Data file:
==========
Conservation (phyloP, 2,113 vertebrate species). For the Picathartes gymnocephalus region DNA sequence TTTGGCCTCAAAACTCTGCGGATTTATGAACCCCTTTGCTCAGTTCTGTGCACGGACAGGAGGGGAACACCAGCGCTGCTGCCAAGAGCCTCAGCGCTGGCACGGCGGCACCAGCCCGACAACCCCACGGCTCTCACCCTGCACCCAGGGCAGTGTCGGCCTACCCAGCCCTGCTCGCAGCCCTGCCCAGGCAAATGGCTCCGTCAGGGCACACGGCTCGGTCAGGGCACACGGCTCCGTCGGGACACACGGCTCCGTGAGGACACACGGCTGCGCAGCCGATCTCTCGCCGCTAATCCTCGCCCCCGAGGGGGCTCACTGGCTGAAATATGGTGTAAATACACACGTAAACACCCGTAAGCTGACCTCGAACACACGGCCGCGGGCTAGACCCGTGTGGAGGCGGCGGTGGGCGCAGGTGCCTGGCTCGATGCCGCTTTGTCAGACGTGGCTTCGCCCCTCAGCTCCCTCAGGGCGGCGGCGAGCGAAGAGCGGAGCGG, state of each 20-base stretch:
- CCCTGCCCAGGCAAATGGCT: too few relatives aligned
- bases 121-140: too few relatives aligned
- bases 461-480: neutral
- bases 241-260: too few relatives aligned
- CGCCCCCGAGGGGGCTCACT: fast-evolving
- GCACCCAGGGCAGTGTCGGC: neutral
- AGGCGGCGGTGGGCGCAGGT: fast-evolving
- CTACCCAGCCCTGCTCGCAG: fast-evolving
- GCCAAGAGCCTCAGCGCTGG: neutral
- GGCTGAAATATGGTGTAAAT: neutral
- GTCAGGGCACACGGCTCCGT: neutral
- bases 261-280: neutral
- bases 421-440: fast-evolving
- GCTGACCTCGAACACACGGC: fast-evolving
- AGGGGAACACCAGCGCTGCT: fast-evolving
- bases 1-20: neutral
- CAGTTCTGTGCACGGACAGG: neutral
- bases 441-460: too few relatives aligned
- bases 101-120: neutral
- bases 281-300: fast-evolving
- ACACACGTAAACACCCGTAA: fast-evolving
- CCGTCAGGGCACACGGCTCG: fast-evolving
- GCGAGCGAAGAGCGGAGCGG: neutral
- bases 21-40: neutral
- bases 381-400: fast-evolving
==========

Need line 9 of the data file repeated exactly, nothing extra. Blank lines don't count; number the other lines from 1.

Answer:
- CTACCCAGCCCTGCTCGCAG: fast-evolving